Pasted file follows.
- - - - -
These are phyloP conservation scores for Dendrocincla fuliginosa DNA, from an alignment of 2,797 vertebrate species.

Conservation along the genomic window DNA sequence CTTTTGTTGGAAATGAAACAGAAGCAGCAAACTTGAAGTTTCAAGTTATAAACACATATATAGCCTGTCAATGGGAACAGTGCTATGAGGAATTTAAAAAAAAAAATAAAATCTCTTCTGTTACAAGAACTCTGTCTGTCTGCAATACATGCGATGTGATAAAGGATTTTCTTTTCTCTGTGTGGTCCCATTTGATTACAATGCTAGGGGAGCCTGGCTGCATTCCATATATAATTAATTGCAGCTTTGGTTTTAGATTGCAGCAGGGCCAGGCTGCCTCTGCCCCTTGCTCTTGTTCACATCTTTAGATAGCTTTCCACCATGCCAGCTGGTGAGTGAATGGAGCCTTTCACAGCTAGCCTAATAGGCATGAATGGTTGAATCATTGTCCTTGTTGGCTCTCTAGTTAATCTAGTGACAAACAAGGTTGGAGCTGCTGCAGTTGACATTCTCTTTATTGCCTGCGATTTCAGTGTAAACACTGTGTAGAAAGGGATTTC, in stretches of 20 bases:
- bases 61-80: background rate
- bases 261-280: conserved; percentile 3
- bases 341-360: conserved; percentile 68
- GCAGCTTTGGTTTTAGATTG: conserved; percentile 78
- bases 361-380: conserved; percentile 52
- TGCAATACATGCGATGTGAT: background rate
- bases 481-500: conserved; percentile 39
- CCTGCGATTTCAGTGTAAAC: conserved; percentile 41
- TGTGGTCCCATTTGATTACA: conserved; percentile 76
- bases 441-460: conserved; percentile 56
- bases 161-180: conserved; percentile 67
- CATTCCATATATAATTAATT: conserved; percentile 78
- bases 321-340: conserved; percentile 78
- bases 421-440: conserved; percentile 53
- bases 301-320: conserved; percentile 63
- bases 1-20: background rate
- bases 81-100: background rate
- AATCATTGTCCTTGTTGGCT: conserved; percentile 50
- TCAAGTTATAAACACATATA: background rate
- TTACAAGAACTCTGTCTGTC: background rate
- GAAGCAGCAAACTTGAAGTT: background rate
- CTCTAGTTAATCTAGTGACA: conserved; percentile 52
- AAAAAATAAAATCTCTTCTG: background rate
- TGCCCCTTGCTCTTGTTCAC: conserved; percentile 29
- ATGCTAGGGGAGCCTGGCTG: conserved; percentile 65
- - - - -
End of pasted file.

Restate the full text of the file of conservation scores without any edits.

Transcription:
These are phyloP conservation scores for Dendrocincla fuliginosa DNA, from an alignment of 2,797 vertebrate species.

Conservation along the genomic window DNA sequence CTTTTGTTGGAAATGAAACAGAAGCAGCAAACTTGAAGTTTCAAGTTATAAACACATATATAGCCTGTCAATGGGAACAGTGCTATGAGGAATTTAAAAAAAAAAATAAAATCTCTTCTGTTACAAGAACTCTGTCTGTCTGCAATACATGCGATGTGATAAAGGATTTTCTTTTCTCTGTGTGGTCCCATTTGATTACAATGCTAGGGGAGCCTGGCTGCATTCCATATATAATTAATTGCAGCTTTGGTTTTAGATTGCAGCAGGGCCAGGCTGCCTCTGCCCCTTGCTCTTGTTCACATCTTTAGATAGCTTTCCACCATGCCAGCTGGTGAGTGAATGGAGCCTTTCACAGCTAGCCTAATAGGCATGAATGGTTGAATCATTGTCCTTGTTGGCTCTCTAGTTAATCTAGTGACAAACAAGGTTGGAGCTGCTGCAGTTGACATTCTCTTTATTGCCTGCGATTTCAGTGTAAACACTGTGTAGAAAGGGATTTC, in stretches of 20 bases:
- bases 61-80: background rate
- bases 261-280: conserved; percentile 3
- bases 341-360: conserved; percentile 68
- GCAGCTTTGGTTTTAGATTG: conserved; percentile 78
- bases 361-380: conserved; percentile 52
- TGCAATACATGCGATGTGAT: background rate
- bases 481-500: conserved; percentile 39
- CCTGCGATTTCAGTGTAAAC: conserved; percentile 41
- TGTGGTCCCATTTGATTACA: conserved; percentile 76
- bases 441-460: conserved; percentile 56
- bases 161-180: conserved; percentile 67
- CATTCCATATATAATTAATT: conserved; percentile 78
- bases 321-340: conserved; percentile 78
- bases 421-440: conserved; percentile 53
- bases 301-320: conserved; percentile 63
- bases 1-20: background rate
- bases 81-100: background rate
- AATCATTGTCCTTGTTGGCT: conserved; percentile 50
- TCAAGTTATAAACACATATA: background rate
- TTACAAGAACTCTGTCTGTC: background rate
- GAAGCAGCAAACTTGAAGTT: background rate
- CTCTAGTTAATCTAGTGACA: conserved; percentile 52
- AAAAAATAAAATCTCTTCTG: background rate
- TGCCCCTTGCTCTTGTTCAC: conserved; percentile 29
- ATGCTAGGGGAGCCTGGCTG: conserved; percentile 65